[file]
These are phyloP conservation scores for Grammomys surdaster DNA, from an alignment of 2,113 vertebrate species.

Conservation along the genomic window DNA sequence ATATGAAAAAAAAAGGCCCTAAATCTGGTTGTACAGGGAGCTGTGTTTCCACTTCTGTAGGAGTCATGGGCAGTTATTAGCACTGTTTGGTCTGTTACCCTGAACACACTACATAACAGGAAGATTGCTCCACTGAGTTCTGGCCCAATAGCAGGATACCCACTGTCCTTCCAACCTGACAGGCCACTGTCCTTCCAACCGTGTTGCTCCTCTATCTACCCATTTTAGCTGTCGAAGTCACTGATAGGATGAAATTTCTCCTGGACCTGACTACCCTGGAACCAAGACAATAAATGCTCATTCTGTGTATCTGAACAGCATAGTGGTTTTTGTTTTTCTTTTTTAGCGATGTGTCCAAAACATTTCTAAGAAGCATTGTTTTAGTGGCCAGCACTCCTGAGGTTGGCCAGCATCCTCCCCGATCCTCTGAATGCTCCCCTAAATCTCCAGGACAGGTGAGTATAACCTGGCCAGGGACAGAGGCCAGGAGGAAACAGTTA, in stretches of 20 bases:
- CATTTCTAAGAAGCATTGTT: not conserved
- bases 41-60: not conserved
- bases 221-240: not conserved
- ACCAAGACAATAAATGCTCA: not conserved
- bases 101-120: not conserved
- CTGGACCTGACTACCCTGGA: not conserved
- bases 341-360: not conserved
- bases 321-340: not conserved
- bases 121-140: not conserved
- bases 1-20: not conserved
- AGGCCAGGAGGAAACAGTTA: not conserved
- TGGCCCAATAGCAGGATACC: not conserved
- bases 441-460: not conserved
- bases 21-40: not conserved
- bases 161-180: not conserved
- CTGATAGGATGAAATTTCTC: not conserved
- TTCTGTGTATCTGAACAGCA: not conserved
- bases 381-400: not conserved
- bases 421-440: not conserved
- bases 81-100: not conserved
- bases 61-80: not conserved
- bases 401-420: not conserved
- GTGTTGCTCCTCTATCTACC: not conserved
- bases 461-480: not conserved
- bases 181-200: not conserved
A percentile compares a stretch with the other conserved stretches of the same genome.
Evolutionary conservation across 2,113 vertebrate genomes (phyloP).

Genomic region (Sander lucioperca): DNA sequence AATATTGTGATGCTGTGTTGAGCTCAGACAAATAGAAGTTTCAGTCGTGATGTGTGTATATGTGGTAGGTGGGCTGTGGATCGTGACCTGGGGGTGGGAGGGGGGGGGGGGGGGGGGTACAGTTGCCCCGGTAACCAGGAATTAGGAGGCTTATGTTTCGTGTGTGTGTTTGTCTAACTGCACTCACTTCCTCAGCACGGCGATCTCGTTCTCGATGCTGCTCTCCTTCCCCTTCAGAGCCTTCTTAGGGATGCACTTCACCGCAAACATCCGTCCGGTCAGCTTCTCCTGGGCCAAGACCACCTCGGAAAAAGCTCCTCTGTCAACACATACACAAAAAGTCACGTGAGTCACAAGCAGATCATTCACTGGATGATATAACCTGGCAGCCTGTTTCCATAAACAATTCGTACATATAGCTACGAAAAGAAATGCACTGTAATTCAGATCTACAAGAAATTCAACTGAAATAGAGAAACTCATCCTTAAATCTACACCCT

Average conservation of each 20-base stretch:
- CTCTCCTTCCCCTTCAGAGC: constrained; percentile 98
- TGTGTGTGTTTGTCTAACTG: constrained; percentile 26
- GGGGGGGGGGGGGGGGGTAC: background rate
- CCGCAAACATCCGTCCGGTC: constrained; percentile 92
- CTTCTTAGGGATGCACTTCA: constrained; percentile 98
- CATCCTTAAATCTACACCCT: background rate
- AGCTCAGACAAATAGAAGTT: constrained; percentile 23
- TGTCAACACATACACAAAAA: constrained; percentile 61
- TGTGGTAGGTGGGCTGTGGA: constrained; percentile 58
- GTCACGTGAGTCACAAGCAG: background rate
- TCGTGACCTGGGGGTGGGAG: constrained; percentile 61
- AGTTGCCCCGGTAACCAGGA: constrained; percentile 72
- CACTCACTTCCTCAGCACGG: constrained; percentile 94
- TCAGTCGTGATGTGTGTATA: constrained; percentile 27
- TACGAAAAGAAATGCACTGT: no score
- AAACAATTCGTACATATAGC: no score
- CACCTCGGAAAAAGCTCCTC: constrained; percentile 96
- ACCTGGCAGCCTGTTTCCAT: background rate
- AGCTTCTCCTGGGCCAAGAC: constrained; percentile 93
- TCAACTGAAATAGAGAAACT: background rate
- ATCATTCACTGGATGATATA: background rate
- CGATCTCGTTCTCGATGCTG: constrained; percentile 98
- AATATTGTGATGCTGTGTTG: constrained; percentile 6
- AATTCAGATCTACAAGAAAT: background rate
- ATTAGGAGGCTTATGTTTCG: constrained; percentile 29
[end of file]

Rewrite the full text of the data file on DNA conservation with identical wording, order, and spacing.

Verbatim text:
These are phyloP conservation scores for Grammomys surdaster DNA, from an alignment of 2,113 vertebrate species.

Conservation along the genomic window DNA sequence ATATGAAAAAAAAAGGCCCTAAATCTGGTTGTACAGGGAGCTGTGTTTCCACTTCTGTAGGAGTCATGGGCAGTTATTAGCACTGTTTGGTCTGTTACCCTGAACACACTACATAACAGGAAGATTGCTCCACTGAGTTCTGGCCCAATAGCAGGATACCCACTGTCCTTCCAACCTGACAGGCCACTGTCCTTCCAACCGTGTTGCTCCTCTATCTACCCATTTTAGCTGTCGAAGTCACTGATAGGATGAAATTTCTCCTGGACCTGACTACCCTGGAACCAAGACAATAAATGCTCATTCTGTGTATCTGAACAGCATAGTGGTTTTTGTTTTTCTTTTTTAGCGATGTGTCCAAAACATTTCTAAGAAGCATTGTTTTAGTGGCCAGCACTCCTGAGGTTGGCCAGCATCCTCCCCGATCCTCTGAATGCTCCCCTAAATCTCCAGGACAGGTGAGTATAACCTGGCCAGGGACAGAGGCCAGGAGGAAACAGTTA, in stretches of 20 bases:
- CATTTCTAAGAAGCATTGTT: not conserved
- bases 41-60: not conserved
- bases 221-240: not conserved
- ACCAAGACAATAAATGCTCA: not conserved
- bases 101-120: not conserved
- CTGGACCTGACTACCCTGGA: not conserved
- bases 341-360: not conserved
- bases 321-340: not conserved
- bases 121-140: not conserved
- bases 1-20: not conserved
- AGGCCAGGAGGAAACAGTTA: not conserved
- TGGCCCAATAGCAGGATACC: not conserved
- bases 441-460: not conserved
- bases 21-40: not conserved
- bases 161-180: not conserved
- CTGATAGGATGAAATTTCTC: not conserved
- TTCTGTGTATCTGAACAGCA: not conserved
- bases 381-400: not conserved
- bases 421-440: not conserved
- bases 81-100: not conserved
- bases 61-80: not conserved
- bases 401-420: not conserved
- GTGTTGCTCCTCTATCTACC: not conserved
- bases 461-480: not conserved
- bases 181-200: not conserved
A percentile compares a stretch with the other conserved stretches of the same genome.
Evolutionary conservation across 2,113 vertebrate genomes (phyloP).

Genomic region (Sander lucioperca): DNA sequence AATATTGTGATGCTGTGTTGAGCTCAGACAAATAGAAGTTTCAGTCGTGATGTGTGTATATGTGGTAGGTGGGCTGTGGATCGTGACCTGGGGGTGGGAGGGGGGGGGGGGGGGGGGTACAGTTGCCCCGGTAACCAGGAATTAGGAGGCTTATGTTTCGTGTGTGTGTTTGTCTAACTGCACTCACTTCCTCAGCACGGCGATCTCGTTCTCGATGCTGCTCTCCTTCCCCTTCAGAGCCTTCTTAGGGATGCACTTCACCGCAAACATCCGTCCGGTCAGCTTCTCCTGGGCCAAGACCACCTCGGAAAAAGCTCCTCTGTCAACACATACACAAAAAGTCACGTGAGTCACAAGCAGATCATTCACTGGATGATATAACCTGGCAGCCTGTTTCCATAAACAATTCGTACATATAGCTACGAAAAGAAATGCACTGTAATTCAGATCTACAAGAAATTCAACTGAAATAGAGAAACTCATCCTTAAATCTACACCCT

Average conservation of each 20-base stretch:
- CTCTCCTTCCCCTTCAGAGC: constrained; percentile 98
- TGTGTGTGTTTGTCTAACTG: constrained; percentile 26
- GGGGGGGGGGGGGGGGGTAC: background rate
- CCGCAAACATCCGTCCGGTC: constrained; percentile 92
- CTTCTTAGGGATGCACTTCA: constrained; percentile 98
- CATCCTTAAATCTACACCCT: background rate
- AGCTCAGACAAATAGAAGTT: constrained; percentile 23
- TGTCAACACATACACAAAAA: constrained; percentile 61
- TGTGGTAGGTGGGCTGTGGA: constrained; percentile 58
- GTCACGTGAGTCACAAGCAG: background rate
- TCGTGACCTGGGGGTGGGAG: constrained; percentile 61
- AGTTGCCCCGGTAACCAGGA: constrained; percentile 72
- CACTCACTTCCTCAGCACGG: constrained; percentile 94
- TCAGTCGTGATGTGTGTATA: constrained; percentile 27
- TACGAAAAGAAATGCACTGT: no score
- AAACAATTCGTACATATAGC: no score
- CACCTCGGAAAAAGCTCCTC: constrained; percentile 96
- ACCTGGCAGCCTGTTTCCAT: background rate
- AGCTTCTCCTGGGCCAAGAC: constrained; percentile 93
- TCAACTGAAATAGAGAAACT: background rate
- ATCATTCACTGGATGATATA: background rate
- CGATCTCGTTCTCGATGCTG: constrained; percentile 98
- AATATTGTGATGCTGTGTTG: constrained; percentile 6
- AATTCAGATCTACAAGAAAT: background rate
- ATTAGGAGGCTTATGTTTCG: constrained; percentile 29